Mercedes-Benz Cars held its first online ESG (environment, social and governance) Conference for investors and analysts on April 11, during which the company discussed how it is planning to cut 50% of the carbon emissions generated in the lifecycle of its vehicles by the end of this decade.

The efforts being made are part of the Ambition 2039 initiative to eventually make all of its cars and light commercial vehicles carbon neutral, including in their production and through inbound and outbound logistics.


At the online conference, the company outlined the main ways it was aiming achieve the ambitious cuts, including through electrification of its vehicle fleet (it will have nine EQ variant fully electric vehicles on the road in 2022), supported by green energy charging, and an extensive use of recycled materials and renewable energy in production.

Mercedes-Benz said it plans to account for more than 70% of its energy needs through renewable energy by 2030. That includes through solar and wind power at its own sites, as well as through further power purchase agreements (PPAs).

The carmaker said that the lithium-ion battery was the biggest lever for reducing CO2, with supply chain and production accounting for more than half of the lifecycle CO2 emissions. According to Mercedes this proportion can be reduced significantly through the use of renewable energy. That includes for battery cell production and it expects to cut emissions for the production of the entire battery pack by 20% using carbon-neutral cell production. Further savings are targeted by improving the anode and cathode production process.

Supply chain and transport
The company is making efforts to move more of the batteries it makes by rail. As reported last week, it has opened a battery logistics facility adjacent to its battery and engine plant in Jawor, Poland that is connected by rail to the European production network. It is the second

DB Cargo is supporting Mercedes-Benz Cars in the provision of rail services. Parent company Deutsche Bahn already uses green electricity to for more than 60% of standard traction current and its freight customers have the options of booking journeys that are powered 100% by renewable energy, such as that generated by wind and hydro power.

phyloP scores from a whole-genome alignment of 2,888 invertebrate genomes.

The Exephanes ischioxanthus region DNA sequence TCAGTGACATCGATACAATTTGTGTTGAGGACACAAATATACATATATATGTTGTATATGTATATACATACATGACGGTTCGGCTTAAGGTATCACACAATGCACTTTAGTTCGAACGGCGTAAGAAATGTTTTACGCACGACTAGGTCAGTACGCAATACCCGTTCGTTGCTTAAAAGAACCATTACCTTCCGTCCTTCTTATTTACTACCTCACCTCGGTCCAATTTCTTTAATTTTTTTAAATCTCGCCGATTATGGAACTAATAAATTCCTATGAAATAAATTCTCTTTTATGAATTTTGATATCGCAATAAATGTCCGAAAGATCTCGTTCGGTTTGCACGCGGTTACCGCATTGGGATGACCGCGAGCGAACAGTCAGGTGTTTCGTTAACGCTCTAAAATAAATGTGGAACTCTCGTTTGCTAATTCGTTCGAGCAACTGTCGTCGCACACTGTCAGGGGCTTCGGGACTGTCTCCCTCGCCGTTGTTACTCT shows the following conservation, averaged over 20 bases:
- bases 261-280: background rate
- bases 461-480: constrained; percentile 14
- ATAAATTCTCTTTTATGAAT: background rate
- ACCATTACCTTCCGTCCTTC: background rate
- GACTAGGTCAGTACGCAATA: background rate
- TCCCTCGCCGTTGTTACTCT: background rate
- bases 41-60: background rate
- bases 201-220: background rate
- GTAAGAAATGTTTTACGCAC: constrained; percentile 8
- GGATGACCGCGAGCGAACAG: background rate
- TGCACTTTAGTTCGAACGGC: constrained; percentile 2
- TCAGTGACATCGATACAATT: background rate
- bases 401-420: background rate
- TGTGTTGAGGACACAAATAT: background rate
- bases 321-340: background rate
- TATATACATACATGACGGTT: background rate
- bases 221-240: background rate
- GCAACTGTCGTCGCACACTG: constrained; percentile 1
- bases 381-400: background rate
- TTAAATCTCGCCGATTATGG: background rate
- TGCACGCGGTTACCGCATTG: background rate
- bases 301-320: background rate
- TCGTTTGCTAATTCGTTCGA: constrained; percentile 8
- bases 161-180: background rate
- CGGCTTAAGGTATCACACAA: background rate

The German carmaker has also been working on a pilot project using blockchain technology to improve transparency on how much CO2 is emitted in the transport of source materials, including recycled cobalt.

Greener processes
Amongst its other carbon-cutting initiatives, the carmaker is starting work on a CO2-neutral recycling factory in Kuppenheim, Germany, to recycle end-of-life electric vehicle batteries using a new hydrometallurgical technique that increases the recycling rate to 96%.

It is also looking to “massively expand” its use of low and zero-carbon steel with a focus on avoidance and reduction of emissions rather than resorting to carbon offsets. Last year it became the first carmaker to take an equity stake in Swedish start-up H2 Green Steel (H2GS). In doing so it aims to introduce ‘green steel’ in a number of production models by as early as 2025.

Mercedes-Benz is also increasing the amount of secondary aluminium it uses has become the first carmaker to commit to sourcing only primary aluminium certified by the Aluminium Stewardship Initiative (ASI) for its stamping plants and foundries in Europe.